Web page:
Is American Flats haunted? Who knows, I certainly don’t. One thing I do know, I fell in love with the place. Whether one sees the mill remains as an eye-sore or a thing of beauty, there is no denying that these relics of the past will not go quietly into the night. American Flats maintains a stark and dramatic beauty and continues to attract much attention from seekers of the curious.

9 comments:

Anonymous said...

Awesome to finally get some history! We did a fashion photo shoot here in 2010 that came out great. I fell in love with the place as well. If you're interested in the photos you may email me... Msnicholexo@yahoo.com.

Anonymous said...

Having spent a whole lot of time there as a teenager I actually do believe there is something paranormal about the place. I have rarely seen it in the daytime though. Good to see it's still there as it was not closed to the public in the late 90s for quite a while and I heard it was scheduled for demolition.

The Haunted West: said...

Yes, I read the article in the Reno Gazette-Journal recently about the planned demolition. It’s pretty apparent that the BLM has made its mind up to tear down this historic landmark, regardless of the many opposing opinions. What I find so incredulous is the BLM approximates the cost of demolition will be roughly $4 million. However, a proposal submitted by the State Historic Preservation Office would have preserved the mill while also addressing safety issues at an estimated cost of only $2 million. Does anyone else see the misguided management of taxpayer’s dollars here?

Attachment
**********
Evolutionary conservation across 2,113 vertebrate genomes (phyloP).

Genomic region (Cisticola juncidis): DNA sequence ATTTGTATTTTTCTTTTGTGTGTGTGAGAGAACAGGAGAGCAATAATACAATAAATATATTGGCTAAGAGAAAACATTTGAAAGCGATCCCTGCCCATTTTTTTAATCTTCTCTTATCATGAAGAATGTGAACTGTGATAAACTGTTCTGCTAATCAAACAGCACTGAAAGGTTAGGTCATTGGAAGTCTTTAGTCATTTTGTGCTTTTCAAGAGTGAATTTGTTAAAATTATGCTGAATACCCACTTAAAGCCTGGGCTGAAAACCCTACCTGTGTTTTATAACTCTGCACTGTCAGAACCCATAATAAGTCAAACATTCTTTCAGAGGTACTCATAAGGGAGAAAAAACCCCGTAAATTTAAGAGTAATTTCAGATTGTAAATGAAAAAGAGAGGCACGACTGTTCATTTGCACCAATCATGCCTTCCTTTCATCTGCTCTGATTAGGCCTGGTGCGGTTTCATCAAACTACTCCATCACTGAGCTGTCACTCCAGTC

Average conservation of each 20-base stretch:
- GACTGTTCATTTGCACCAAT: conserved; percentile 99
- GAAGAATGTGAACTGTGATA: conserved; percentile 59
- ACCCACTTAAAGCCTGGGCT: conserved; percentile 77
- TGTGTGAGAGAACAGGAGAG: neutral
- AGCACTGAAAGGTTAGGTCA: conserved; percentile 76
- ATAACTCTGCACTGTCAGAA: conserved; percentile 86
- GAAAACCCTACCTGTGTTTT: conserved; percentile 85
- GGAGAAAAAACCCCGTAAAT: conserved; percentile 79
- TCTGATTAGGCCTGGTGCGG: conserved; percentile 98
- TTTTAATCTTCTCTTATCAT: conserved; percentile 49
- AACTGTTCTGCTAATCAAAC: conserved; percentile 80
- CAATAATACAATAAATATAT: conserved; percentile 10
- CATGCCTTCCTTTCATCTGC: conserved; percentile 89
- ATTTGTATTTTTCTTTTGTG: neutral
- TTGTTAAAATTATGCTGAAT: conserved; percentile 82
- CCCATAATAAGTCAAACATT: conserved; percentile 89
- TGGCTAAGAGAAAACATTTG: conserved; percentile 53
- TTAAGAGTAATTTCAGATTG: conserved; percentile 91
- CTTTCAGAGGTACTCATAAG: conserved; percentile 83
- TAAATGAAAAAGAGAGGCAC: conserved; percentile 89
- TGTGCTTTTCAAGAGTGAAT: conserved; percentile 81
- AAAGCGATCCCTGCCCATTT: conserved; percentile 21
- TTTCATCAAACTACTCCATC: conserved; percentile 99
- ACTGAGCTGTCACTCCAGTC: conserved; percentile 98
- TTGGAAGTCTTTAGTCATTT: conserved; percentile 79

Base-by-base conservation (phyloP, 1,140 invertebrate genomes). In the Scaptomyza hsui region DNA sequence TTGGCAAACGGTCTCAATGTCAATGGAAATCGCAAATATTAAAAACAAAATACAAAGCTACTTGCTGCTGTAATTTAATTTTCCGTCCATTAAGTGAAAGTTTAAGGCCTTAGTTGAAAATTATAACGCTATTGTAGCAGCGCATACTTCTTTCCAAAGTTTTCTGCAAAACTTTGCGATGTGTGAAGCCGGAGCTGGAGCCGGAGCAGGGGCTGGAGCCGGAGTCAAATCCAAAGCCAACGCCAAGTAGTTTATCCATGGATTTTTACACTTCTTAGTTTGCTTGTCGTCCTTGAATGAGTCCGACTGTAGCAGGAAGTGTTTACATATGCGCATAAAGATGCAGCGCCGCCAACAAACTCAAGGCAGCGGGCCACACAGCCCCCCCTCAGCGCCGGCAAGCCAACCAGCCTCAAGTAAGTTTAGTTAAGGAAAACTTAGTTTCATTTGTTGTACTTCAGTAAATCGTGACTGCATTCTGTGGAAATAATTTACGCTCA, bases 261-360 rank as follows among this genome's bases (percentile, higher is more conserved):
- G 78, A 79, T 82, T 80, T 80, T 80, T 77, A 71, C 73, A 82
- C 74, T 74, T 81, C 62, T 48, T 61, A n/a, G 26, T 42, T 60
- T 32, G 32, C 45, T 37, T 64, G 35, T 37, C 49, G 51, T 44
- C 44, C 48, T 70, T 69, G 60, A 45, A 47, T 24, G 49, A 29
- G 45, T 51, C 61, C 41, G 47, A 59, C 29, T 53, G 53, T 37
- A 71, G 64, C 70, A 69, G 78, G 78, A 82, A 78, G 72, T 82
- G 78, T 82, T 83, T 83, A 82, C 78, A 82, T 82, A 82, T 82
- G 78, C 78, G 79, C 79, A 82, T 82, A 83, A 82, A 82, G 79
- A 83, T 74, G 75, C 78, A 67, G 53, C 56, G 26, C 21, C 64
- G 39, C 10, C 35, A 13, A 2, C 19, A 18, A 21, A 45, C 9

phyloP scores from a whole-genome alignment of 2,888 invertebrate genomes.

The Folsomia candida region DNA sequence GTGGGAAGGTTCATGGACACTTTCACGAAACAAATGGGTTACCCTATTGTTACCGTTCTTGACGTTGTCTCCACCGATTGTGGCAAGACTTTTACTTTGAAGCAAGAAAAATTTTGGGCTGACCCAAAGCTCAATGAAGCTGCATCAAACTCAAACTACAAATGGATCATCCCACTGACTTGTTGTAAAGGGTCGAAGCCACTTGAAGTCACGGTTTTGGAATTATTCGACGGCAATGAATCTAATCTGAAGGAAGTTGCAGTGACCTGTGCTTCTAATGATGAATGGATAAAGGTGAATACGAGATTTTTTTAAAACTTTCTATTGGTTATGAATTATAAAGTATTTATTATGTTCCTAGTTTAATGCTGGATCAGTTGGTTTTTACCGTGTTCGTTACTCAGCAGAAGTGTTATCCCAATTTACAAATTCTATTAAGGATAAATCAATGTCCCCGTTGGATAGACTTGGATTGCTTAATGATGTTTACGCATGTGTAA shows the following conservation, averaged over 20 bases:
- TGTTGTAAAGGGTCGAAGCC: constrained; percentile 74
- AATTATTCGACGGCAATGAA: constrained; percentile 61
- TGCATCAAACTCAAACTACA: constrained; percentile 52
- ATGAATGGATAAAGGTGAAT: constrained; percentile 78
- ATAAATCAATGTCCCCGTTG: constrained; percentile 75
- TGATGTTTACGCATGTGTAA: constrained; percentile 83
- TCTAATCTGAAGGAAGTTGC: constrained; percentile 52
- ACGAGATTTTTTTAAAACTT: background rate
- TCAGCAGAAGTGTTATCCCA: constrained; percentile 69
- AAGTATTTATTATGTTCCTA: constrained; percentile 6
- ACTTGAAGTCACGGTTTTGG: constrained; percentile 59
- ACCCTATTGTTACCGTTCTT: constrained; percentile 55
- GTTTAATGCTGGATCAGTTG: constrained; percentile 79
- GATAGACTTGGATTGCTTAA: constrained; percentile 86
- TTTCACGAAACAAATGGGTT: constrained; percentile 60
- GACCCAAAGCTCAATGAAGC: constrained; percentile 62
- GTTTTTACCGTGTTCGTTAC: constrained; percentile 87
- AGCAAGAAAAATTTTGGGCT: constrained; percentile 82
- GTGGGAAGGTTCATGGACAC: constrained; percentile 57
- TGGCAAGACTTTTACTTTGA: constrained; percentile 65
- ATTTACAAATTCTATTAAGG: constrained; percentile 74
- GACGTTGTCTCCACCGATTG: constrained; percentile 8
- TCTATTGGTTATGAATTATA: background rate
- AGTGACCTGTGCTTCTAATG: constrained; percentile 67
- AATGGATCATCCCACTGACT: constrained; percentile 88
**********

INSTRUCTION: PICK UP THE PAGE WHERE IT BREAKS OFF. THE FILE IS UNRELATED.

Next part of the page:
Anonymous said...

First off so many people have so many memories here, and I have some amazing pictures throughout the years. Second, we can't do anything to control this demolition except get rid of our gov't and take care of it ourselves. They just have to spend our tax money!It will be a sad day if they actually follow though with this. such a piece of history and it always brought peace to me to climb the fences and show friends and family all aspects. It brings goosebumps to think about it. I will keep hoping they don't do this.

Anonymous said...

I partied in this place several times as a teenager and with over 100 other people on several accounts not one person was injured

Anonymous said...

we ALL spent a LOT of time up there as teenage anarchists in Washoe Valley. I can tell you there are DEFINATELY at least 2 or 3 spirits there... positive energies, despite all the negativity there, protective and male entities. I've been to this place dozens of times, often alone and late night. I've stayed there many times overnight and once woke up with a rat on my chest, looking into my face (no shit). Some of the best and most memorable experiences of our youth (and some blurry memories too) are from American Flats in the 90's... yea it's always been "closed" but that never stopped anyone and YES it's haunted.
R.I.P.
Flats

Anonymous said...

I wish the flats wouldnt of gotten shut down

Don S said...

Just ran into this blog when I typed a search on the American Flats..We always called it "the flats" I grew up and lived in the Virginia City/Dayton area up until I graduated high school..My older brothers partied there a lot and me and my friends did too..I will note to you that there was always a warning given to us about partying there..It was pretty common knowledge that people would go there to practice witchcraft. So we were always told to watch out for strangers who would just show up uninvited. It had to do with the location and ancestry of the land..That's all I know. Thanks for the memories!

Don S.

Don S said...

Ha!..I now just see that others have mentioned the same type of activity from the flats on here..It's true. I have always been a highly sensitive person to stuff like that..Especially when its "heavy".